What’s the Difference Between Clean, Dirty, Strict, and Lazy Keto?
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Are you clean keto, dirty keto, lazy keto, or strict keto?
Recently, the idea of eating whole, fresh, real food (a.k.a. a well-formulated keto lifestyle) has turned into cliquey spin-offs called “dirty”, “clean”, “lazy,” and “strict” keto.
Where did these terms originate?
Social media groups are where I first learned of the various spin-offs of keto, like “dirty” and “lazy” vs. “clean” and “strict”. It was a bit off-putting to see the dogmatic opinions and judgment passed onto others regarding whether or not a particular food they’re eating is “keto”.
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The classification system of sorting people into “groups” based on how they choose to eat and track their food brought to mind similarities of the famous Dr. Seuss story The Sneetches, where the Star-Belly Sneetches think they are the best and look down upon Sneetches without stars. Therefore, I am now calling all these keto diet “spin-offs” the Sneetches of keto.
This is the epitome of fad dieting, which is full of judgment, labels, rules, and that “all-or-nothing” mentality (and almost always leads to feelings of failure, guilt, and shame).
What is Clean Keto?
Clean keto typically refers to:
- Consuming a keto diet consisting of whole, fresh, organic, high-quality ingredients
- Very little-to-no processed foods or artificial ingredients
- Nutrient-dense foods, like grass-fed/grass-finished beef, pasture-raised pork, free-range eggs, wild-caught seafood, and plenty of non-starchy fresh vegetables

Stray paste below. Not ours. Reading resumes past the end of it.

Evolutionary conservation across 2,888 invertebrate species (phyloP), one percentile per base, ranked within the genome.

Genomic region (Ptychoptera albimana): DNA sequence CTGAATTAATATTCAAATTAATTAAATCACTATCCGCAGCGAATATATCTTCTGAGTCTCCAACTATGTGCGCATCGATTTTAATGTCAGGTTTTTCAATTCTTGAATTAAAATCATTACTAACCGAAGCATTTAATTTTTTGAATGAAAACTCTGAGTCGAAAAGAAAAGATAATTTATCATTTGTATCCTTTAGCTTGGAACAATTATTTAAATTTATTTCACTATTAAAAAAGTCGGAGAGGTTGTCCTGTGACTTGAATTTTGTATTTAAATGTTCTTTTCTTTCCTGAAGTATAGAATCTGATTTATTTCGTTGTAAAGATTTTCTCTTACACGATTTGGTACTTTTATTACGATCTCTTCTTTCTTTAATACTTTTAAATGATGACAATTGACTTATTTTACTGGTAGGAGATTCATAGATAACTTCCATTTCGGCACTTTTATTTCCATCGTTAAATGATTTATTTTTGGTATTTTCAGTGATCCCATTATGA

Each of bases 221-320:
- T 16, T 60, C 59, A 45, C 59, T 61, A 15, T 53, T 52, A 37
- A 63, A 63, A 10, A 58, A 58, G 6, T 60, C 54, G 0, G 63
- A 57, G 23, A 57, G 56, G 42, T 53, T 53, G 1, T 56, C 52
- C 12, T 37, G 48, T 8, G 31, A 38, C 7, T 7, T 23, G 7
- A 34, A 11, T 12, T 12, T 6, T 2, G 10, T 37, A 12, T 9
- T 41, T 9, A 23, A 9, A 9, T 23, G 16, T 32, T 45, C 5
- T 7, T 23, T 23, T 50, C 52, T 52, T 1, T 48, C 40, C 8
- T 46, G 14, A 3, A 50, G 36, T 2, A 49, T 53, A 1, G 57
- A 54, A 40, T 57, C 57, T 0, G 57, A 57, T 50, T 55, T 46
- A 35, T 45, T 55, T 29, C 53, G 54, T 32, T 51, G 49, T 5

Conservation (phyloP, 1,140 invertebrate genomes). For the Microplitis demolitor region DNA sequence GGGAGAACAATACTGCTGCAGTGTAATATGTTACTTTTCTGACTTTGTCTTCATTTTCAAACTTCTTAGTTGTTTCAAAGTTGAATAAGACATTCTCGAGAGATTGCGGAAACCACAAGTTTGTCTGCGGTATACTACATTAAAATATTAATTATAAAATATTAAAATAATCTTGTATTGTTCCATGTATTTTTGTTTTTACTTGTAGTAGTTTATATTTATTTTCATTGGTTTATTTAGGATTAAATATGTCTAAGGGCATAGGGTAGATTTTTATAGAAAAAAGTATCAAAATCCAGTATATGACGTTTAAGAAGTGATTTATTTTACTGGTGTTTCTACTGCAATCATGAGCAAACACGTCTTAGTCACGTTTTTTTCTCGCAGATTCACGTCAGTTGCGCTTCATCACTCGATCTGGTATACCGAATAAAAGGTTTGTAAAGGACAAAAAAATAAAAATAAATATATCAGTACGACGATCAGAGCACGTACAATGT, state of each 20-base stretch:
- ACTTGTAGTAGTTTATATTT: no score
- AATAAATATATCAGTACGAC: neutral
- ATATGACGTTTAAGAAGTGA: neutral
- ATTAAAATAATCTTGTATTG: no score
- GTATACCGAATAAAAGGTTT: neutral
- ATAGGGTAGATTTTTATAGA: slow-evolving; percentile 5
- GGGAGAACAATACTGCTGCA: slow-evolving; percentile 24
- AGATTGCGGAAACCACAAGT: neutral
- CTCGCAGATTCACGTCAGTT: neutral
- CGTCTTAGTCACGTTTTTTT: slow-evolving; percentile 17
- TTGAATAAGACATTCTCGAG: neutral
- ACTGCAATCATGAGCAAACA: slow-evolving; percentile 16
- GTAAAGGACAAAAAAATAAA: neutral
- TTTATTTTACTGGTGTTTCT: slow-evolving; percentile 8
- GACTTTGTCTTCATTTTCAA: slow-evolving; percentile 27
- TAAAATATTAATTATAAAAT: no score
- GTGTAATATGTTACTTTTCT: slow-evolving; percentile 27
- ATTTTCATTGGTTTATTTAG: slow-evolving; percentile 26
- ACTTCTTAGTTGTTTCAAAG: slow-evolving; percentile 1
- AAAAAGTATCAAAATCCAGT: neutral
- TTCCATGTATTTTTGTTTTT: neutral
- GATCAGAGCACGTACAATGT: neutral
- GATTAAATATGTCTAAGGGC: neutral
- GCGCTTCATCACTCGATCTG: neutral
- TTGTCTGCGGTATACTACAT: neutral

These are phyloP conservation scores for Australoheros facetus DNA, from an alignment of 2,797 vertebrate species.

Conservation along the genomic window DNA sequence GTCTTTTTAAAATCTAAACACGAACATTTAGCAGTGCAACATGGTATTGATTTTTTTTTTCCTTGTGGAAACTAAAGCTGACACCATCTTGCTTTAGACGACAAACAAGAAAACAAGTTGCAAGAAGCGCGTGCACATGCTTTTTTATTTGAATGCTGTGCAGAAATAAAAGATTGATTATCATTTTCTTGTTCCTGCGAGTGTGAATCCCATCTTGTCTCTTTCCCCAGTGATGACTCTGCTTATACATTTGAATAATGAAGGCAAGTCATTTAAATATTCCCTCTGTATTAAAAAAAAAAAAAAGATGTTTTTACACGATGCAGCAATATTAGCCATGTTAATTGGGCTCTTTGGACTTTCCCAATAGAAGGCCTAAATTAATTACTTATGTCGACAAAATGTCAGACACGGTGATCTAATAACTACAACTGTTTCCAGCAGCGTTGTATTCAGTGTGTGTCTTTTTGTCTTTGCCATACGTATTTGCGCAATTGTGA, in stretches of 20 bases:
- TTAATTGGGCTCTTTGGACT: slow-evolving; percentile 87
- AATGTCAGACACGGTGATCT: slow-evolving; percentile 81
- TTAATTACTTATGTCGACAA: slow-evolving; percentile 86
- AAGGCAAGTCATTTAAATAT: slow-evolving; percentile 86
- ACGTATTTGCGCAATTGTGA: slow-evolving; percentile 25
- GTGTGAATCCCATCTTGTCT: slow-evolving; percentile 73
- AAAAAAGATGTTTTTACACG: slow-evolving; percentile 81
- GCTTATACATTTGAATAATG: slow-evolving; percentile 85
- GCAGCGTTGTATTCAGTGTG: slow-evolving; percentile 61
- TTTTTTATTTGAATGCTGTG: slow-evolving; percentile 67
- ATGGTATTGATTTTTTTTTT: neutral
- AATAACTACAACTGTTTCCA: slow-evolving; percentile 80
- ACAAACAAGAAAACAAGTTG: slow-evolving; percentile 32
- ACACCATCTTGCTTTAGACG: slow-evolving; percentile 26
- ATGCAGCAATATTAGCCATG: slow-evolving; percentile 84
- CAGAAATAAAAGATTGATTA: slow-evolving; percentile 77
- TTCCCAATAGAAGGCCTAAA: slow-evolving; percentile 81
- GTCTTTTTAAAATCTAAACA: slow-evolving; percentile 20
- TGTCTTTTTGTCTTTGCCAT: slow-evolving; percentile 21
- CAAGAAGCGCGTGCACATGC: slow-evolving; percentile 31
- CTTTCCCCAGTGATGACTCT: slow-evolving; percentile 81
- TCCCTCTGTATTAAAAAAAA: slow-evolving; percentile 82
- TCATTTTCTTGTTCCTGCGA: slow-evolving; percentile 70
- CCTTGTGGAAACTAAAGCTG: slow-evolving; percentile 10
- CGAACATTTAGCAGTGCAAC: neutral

Clean keto usually coincides with strict keto, which I’ll explain more later.
What is Dirty Keto?
Dirty is the opposite of clean, right? So in reference to keto, the term “dirty” refers to:
With dirty keto, little emphasis is spent on the quality of food being consumed.
What is Strict Keto?
Strict keto usually accompanies “clean” keto, but with the emphasis of “strict” referring to:
- Religiously counting all macros (fat, carbohydrates, protein) and calories on a daily basis (with or without a food scale)
- Using apps like Crono-meter or Carb Manager to ensure they reach daily goals
- Medical therapy to treat conditions like epilepsy and cancer, where the strictness of the diet is imperative to obtain a therapeutic level of ketosis in order to achieve effective results
People with strict keto sometimes struggle with tuning in to their physical hunger and fullness cues, relying solely on a calculator to tell them when, what, and if they can eat.
What is Lazy Keto?
Lazy keto basically refers to:
- Counting carbs to stay within approximately 20-50 gm/day
- Not tracking much else, but instead aiming to consume high-fat, low-carb in general
Typically, with lazy keto, there isn’t a strong focus on the quality of ingredients in one direction or the other.
Which is best?
Truthfully? Well, I guess a hybrid of all four, or what I like to refer to as intuitive keto. Basically, intuitive keto is whatever works for you. It isn’t a group or class, but a way-of-eating that provides positive results for you personally.
Intuitive keto often means:
- Troubleshooting through plateaus
- Adjusting how you eat, even if it sometimes isn’t “keto”
- Listening to your body
- Being flexible when life calls for it
Intuitive keto is whatever “style” of eating that allows YOU to maintain and sustain optimal health over time.
People often miss the mark by overcomplicating simplistic concepts like turning healthy eating into cliquey diet spin-offs. It’s time to do away with the Sneetches of keto (or just the diet mentality in general), and start eating more intuitively for long-term, sustainable success.
The next time you come across judgmental terms like “dirty” and “lazy” or people passionately arguing simplistic concepts, just remember the story by Dr. Seuss, The Sneetches, and then… “You might think such a thing wouldn’t matter at all”.